Monday, June 23, 2008

What does Rothgery really mean?

Lots of talk in the legal blawgosphere about what today's Rothgery decision from SCOTUS really means:

Gideon at A Public Defender says the Rothgery ruling is narrower than I've portrayed, while TalkLeft interpreted the outcome more as I did.

Orin Kerr at the Volokh Conspiracy thinks Rothgery raises as many questions as it answers.

Scott Greenfield is also confused what the decision does in practice.

Crime and Consequences calls it a "narrow, almost vanishing, opinion on counsel."

Carolyn Elefant at Legal Blog Watch wonders if Rothgery actually won!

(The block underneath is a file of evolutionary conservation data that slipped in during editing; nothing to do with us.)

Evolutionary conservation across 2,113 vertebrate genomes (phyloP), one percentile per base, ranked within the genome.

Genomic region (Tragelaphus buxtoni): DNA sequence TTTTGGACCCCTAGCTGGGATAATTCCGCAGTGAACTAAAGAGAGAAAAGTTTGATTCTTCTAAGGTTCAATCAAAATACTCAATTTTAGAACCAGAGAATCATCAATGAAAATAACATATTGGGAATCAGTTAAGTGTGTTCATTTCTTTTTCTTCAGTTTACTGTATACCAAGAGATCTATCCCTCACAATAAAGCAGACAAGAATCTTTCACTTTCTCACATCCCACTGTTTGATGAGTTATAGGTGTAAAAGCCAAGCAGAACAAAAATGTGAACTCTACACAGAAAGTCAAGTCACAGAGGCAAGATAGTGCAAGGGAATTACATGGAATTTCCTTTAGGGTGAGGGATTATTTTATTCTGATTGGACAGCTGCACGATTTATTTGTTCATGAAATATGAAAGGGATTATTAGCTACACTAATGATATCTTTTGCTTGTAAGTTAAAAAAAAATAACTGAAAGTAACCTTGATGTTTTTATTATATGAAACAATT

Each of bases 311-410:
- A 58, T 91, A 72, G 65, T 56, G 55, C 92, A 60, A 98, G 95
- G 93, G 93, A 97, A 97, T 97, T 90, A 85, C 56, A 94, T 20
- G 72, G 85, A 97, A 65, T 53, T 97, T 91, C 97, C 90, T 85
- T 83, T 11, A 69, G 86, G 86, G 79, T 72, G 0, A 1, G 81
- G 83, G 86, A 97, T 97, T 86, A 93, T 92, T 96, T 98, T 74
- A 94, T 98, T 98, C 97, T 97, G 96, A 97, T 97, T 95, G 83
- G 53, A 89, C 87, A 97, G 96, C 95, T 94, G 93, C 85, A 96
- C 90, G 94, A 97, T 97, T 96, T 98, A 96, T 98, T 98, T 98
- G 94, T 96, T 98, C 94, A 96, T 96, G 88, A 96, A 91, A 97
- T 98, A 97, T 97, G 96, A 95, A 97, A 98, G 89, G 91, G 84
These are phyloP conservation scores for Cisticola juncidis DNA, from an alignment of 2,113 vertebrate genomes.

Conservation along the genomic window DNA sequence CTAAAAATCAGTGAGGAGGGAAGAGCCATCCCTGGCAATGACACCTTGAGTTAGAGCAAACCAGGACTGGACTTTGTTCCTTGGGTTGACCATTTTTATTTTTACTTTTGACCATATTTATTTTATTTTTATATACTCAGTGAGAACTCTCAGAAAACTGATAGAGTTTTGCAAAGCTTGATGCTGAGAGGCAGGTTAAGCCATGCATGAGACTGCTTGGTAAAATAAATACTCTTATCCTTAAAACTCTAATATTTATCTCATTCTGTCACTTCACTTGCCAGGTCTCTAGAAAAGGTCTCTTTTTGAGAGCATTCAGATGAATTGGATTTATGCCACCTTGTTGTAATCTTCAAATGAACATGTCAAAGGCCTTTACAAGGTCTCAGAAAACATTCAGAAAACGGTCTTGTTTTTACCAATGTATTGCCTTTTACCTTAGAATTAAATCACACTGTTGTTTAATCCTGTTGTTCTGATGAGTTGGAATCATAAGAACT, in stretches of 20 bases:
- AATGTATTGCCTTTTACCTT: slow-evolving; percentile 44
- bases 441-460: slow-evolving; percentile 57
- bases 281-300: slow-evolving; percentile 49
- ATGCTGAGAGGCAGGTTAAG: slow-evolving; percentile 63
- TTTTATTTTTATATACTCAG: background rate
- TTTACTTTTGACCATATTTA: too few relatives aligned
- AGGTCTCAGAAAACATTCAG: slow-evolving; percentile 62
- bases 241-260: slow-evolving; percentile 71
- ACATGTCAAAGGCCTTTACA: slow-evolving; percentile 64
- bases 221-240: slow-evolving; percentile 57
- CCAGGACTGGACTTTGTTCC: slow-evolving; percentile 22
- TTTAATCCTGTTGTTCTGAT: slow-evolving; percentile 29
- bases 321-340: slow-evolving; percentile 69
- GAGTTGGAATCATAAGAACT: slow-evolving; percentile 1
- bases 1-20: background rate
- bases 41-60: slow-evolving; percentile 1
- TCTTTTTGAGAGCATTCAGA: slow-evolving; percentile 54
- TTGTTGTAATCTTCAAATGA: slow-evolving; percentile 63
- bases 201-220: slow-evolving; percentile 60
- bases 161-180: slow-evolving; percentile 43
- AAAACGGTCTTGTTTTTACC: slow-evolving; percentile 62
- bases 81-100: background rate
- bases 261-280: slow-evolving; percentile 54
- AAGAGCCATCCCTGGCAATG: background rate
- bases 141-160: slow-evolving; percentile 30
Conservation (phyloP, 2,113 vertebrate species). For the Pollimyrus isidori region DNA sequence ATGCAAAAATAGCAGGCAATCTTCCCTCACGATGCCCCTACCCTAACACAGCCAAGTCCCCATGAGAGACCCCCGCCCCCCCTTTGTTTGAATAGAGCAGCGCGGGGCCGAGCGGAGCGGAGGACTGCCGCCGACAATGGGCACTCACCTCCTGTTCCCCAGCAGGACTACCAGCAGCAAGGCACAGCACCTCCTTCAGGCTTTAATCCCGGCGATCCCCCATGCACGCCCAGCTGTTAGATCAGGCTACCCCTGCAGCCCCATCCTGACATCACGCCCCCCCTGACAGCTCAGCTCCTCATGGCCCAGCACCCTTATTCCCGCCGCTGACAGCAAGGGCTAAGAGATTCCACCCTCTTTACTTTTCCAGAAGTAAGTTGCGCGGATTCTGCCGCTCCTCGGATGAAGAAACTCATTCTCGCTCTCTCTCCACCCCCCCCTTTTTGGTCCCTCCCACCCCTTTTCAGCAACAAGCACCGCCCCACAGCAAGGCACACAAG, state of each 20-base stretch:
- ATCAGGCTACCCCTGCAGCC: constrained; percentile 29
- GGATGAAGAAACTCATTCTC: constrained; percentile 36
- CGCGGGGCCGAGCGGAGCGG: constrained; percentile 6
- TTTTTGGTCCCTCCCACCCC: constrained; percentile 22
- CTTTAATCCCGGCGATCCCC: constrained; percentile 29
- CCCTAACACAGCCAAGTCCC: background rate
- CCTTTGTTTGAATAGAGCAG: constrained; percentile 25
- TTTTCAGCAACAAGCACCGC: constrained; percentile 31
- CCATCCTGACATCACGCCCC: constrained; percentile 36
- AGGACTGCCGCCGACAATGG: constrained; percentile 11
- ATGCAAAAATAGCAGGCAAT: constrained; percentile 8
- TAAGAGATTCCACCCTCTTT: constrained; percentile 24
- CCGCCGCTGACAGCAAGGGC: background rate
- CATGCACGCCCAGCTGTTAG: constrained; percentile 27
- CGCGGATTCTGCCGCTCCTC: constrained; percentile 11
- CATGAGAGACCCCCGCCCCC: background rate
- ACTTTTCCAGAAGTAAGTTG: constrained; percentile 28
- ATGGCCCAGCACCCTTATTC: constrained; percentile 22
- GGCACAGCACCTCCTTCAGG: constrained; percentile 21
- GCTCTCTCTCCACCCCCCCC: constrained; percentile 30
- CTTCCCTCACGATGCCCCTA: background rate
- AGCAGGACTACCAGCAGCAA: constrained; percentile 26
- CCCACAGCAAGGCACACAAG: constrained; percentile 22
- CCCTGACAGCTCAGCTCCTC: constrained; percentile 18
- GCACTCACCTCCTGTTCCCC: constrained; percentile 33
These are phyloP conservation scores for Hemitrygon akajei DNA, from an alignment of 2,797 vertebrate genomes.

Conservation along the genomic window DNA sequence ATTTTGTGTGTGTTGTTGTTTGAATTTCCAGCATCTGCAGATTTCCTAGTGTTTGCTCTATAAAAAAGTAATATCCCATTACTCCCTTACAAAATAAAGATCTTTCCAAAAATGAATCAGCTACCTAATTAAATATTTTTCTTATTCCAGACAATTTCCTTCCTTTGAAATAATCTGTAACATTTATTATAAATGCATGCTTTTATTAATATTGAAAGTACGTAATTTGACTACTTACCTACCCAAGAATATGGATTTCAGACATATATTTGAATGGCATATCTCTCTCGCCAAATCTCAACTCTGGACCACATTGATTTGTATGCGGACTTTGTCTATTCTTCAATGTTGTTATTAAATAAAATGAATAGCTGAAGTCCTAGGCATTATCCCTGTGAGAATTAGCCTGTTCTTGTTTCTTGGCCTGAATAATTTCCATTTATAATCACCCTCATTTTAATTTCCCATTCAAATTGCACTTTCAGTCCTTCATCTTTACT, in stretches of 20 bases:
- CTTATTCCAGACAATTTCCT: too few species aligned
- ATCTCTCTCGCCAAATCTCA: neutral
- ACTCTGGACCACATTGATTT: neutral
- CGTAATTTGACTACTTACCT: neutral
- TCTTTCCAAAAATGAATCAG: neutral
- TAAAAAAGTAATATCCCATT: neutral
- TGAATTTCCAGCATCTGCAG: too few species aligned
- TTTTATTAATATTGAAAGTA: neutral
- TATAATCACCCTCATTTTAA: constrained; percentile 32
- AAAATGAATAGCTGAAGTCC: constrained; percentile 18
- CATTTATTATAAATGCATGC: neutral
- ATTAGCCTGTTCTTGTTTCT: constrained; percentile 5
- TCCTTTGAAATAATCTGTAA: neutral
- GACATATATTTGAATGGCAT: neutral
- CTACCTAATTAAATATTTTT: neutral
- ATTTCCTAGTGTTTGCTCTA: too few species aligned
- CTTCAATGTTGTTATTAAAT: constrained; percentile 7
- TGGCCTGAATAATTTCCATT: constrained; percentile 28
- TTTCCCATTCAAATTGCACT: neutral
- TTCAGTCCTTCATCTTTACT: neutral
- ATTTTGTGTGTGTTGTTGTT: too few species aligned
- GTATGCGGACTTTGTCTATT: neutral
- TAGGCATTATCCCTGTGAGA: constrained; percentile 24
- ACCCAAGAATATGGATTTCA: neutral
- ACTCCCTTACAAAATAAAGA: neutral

See also an initial story from AP and more nuanced coverage from

1 comment:

Anonymous said...

The 6th amendment gives a citizen the right, In all criminal prosecutions [...] to have the Assistance of Counsel for his defence.

The court says the right has attached at the 15.17 hearing.

Everyone wants to know what that means. Do we give him an attorney then or not? Waaaah! Tell us what to do!!!

Think people! Think!

The court is telling you that the criminal prosecution has started at the 15.17 hearing. That is all they are saying. It is very narrow.

"Yeah but so when do we give him an attorney?"

Well, it depends. When does the his muthafarkin' defense begin?

Some defendants remain silent. Others deny the charges and ask for an attorney. The former has not necessarily initiated a defense but the latter clearly has. The rest are somewhere in between.

Your brain: Use it.